VBScript is a subset of the Visual Basic for Applications language. There are several features that VB and VBA programmers have become accustomed to that are not present in VBScript. This does not lessen the usability of VBScript: it only serves to reinforce that VBScript is meant for scripting and not full-blown client/server application development or COM component development. Let's take a look at a few of the larger differences between VBScript and VBA:
VBScript is a weakly typed language.
Unlike Visual Basic and Visual Basic for Applications, in which the developer can define the data type of a variable in advance, all variables in VBScript are variants. There are types to handle different types of data; you can use these as you would the traditional data types in Visual Basic. For more information, see Chapter 3.
VBScript does not support early binding.
Because variables are untyped and code is not compiled, all external objects instantiated in VBScript code are necessarily late-bound. This has a number of implications. First, late binding typically entails a substantial performance penalty in comparison to early binding. Second, while the properties and methods of early-bound objects can be examined in Visual Basic or hosted VBA environments using the Object Browser, this is not the case with late-bound objects. Finally, the help facilities available for early-bound objects in VB and VBA (like Auto List Members and Auto Quick Info) are not available, making syntax errors more likely and ready access to good documentation all the more necessary.
VBScript does not support named arguments.
VBA supports both positional and named arguments for most functions and procedures. For example, the VBA MsgBox function can be called using positional arguments as follows:
lResult = MsgBox("Delete this file?", _ vbYesNo Or vbQuestion Or vbDefaultButton2, _ "Confirm File Deletion")
A method call using named arguments takes the following form:
lResult = MsgBox(Prompt:="Delete this file?", _ Title:="Confirm File Deletion", _ Buttons:=vbYesNo Or vbQuestion Or vbDefaultButton2)
Note that while positional arguments must occur in a predefined sequence, named arguments need not. At least in our experience, more advanced programmers tend to prefer positional syntax, while more novice programmers tend to prefer named arguments.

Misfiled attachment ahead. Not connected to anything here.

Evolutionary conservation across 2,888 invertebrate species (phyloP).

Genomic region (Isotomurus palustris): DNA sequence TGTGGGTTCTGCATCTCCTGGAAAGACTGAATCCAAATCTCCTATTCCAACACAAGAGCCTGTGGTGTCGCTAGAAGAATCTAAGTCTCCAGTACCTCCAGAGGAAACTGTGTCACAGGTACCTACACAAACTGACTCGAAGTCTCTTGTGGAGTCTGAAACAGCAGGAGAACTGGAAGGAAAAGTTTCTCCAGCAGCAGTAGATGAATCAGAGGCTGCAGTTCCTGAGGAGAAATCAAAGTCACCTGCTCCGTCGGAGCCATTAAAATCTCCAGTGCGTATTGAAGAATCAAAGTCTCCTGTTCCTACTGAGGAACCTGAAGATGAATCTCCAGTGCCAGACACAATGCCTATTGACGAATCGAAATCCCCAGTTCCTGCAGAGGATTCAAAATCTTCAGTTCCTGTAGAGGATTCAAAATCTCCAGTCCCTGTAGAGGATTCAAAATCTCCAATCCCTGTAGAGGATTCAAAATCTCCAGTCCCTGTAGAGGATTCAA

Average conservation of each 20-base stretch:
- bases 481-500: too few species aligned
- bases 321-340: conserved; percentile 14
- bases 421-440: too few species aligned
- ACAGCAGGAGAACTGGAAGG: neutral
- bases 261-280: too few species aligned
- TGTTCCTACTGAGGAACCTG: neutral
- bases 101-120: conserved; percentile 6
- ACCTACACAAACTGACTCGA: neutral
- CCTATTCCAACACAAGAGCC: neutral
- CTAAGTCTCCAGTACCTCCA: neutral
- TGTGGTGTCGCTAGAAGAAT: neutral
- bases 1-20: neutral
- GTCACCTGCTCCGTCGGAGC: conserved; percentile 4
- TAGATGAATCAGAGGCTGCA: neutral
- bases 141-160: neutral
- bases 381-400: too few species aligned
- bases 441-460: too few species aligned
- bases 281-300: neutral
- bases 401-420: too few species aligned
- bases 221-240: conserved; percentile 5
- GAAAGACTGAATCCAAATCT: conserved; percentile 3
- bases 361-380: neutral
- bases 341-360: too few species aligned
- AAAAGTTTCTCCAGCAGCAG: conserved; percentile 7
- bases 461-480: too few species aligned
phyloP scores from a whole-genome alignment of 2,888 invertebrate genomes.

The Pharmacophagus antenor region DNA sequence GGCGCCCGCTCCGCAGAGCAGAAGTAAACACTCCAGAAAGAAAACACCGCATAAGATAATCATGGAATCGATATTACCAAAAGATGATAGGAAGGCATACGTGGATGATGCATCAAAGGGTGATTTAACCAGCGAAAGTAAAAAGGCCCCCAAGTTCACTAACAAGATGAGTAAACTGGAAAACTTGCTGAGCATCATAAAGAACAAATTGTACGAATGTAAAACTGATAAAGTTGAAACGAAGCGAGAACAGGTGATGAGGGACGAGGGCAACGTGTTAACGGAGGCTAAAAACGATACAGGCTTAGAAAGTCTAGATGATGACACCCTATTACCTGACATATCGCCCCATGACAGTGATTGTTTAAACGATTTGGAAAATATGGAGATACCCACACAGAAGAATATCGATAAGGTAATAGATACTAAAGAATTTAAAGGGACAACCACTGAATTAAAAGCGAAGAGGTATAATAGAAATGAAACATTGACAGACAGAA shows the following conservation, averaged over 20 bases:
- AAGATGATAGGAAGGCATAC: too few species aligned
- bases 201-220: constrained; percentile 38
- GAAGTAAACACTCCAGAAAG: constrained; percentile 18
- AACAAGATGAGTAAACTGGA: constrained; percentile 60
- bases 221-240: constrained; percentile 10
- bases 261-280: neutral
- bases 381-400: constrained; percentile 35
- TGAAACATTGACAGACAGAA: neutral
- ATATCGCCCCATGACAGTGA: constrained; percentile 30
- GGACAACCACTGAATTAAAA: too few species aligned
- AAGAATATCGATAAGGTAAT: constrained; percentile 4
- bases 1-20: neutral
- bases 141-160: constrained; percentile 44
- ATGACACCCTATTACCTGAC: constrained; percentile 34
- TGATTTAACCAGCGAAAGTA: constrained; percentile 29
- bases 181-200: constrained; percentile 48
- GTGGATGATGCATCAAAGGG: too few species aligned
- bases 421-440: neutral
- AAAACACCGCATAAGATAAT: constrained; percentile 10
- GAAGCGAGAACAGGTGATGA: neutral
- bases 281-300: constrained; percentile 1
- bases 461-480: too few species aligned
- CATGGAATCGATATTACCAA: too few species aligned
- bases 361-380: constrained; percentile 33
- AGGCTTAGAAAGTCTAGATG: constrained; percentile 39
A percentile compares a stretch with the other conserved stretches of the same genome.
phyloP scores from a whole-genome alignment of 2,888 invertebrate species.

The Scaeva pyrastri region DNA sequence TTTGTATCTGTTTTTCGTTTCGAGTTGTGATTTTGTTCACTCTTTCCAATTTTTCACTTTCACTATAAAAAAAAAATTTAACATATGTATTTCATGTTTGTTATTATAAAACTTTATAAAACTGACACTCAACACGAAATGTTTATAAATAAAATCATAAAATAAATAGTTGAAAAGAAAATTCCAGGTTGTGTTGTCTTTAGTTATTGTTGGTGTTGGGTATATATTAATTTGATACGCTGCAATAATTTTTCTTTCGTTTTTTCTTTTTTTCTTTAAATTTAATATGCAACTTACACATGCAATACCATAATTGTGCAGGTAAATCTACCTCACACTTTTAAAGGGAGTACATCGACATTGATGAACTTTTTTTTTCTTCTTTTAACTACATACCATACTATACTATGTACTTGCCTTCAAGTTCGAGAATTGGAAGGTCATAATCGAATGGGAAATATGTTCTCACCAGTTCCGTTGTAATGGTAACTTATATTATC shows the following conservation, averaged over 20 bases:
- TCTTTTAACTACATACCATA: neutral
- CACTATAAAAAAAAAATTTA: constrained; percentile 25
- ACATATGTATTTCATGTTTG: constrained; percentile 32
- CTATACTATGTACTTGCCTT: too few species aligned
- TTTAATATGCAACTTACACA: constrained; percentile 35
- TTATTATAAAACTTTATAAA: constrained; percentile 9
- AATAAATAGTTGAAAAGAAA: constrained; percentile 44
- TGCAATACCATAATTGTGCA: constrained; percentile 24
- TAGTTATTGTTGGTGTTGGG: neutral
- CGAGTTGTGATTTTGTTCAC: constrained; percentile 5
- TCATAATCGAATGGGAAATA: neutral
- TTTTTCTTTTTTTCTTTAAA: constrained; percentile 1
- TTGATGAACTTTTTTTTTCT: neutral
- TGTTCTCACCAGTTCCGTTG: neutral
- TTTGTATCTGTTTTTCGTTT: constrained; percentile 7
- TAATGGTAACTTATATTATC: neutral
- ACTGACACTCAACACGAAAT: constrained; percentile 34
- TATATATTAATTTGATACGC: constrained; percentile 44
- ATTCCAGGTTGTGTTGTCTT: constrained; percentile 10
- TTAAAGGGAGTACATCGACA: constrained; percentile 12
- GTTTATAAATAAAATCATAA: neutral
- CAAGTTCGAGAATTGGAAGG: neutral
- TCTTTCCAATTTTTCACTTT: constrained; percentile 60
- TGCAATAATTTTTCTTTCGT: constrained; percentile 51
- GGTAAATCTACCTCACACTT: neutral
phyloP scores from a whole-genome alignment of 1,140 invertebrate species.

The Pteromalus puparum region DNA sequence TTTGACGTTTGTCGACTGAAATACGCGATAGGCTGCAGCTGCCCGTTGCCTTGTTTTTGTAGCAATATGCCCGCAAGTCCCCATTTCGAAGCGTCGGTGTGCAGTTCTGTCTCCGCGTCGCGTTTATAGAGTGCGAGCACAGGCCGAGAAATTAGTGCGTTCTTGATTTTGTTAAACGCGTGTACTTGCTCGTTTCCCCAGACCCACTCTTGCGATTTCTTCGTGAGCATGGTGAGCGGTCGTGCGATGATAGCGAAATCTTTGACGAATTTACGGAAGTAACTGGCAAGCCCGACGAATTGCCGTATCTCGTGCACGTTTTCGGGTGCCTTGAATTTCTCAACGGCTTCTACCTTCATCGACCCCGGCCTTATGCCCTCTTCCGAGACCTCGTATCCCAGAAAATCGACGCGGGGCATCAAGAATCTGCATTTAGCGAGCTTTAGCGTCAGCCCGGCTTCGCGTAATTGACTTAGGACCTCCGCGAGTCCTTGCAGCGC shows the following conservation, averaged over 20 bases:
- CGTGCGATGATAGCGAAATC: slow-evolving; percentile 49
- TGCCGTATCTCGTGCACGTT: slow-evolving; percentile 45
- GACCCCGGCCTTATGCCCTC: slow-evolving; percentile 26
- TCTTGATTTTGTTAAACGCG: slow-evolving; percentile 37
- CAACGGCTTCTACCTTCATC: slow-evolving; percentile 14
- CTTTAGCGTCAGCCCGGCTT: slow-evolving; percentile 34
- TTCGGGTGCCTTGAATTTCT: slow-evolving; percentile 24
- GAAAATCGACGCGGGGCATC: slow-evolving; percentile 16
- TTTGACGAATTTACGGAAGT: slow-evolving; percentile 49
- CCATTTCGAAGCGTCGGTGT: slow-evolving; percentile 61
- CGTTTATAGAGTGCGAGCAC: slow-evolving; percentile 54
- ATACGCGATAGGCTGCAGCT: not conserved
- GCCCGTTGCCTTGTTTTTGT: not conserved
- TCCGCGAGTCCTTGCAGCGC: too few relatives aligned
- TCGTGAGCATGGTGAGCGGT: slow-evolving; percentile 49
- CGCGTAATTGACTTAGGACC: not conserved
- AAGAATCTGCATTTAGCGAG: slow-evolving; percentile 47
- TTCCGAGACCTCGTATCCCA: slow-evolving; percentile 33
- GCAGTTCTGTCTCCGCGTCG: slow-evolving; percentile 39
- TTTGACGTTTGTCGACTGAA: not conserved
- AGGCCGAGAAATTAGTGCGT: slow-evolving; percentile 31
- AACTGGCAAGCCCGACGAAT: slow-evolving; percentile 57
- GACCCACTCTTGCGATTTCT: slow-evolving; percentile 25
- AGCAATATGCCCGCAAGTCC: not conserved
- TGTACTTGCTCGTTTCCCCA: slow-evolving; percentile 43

Given all of this, it is unfortunate that VBScript supports only positional arguments.
VBScript does not have an IDE.
There is no integrated development environment for VBScript that parallels the IDE for Visual Basic and Visual Basic for Applications. Development tools are available for all of the environments in which VBScript is used, but all fall short of the power, simplicity, elegance, and ease of use of the VB/VBA IDE.Typically, web developers have had their own environments for writing their code. VBScript for the Web, whether it is client-side or server-side, is embedded inside of a tag. This allows web developers to continue to use their tool of choice even when using VBScript; a wide array of tools for web script development are available. Scripts for WSH can be created with the use of a simple text editor like Windows Notepad. Outlook comes with its rudimentary IDE (a glorified version of Notepad) for attaching code to Outlook forms.
We should also mention one difference between VBScript and VB/VBA that developers and commentators often emphasizenamely, that VBScript is slower than VB/VBA. This contention, though, raises more questions than it answers. First, if VBScript is used as "glue code," as it typically is, then the limiting factor in a VBScript programs performance will be the components it consumes, rather than theperformance of the script itself. Second, performance cannot be measured in a vacuum. Rather than asking whether VBScript is faster or slower in the abstract, we have to consider the particular tasks for which it is being used.
But practically speaking, "Which is faster?" is usually the wrong question. The right question to ask is, "Which is fast enough?", which is a very different question. "Which is faster?" is a bad metric to use when choosing or comparing programming languages. Many factors influence performance, and not all are obvious. Code reliability, maintainability, robustness, and cost of development are all important factors to be considered along with performance.
Performance ("faster" and "slower") is also inherently hard to measure, since the terms themselves are more subjective than objective. Do they refer to "UI snappiness," "time to first byte," "throughput," or "page faults per second," or to something else?
As a programming language, VBScript offers acceptable performance along with an elegance and simplicity that make it a valuable tool for the range of scripted applications for which it was developed.
VBScript in a Nutshell, 2nd Edition
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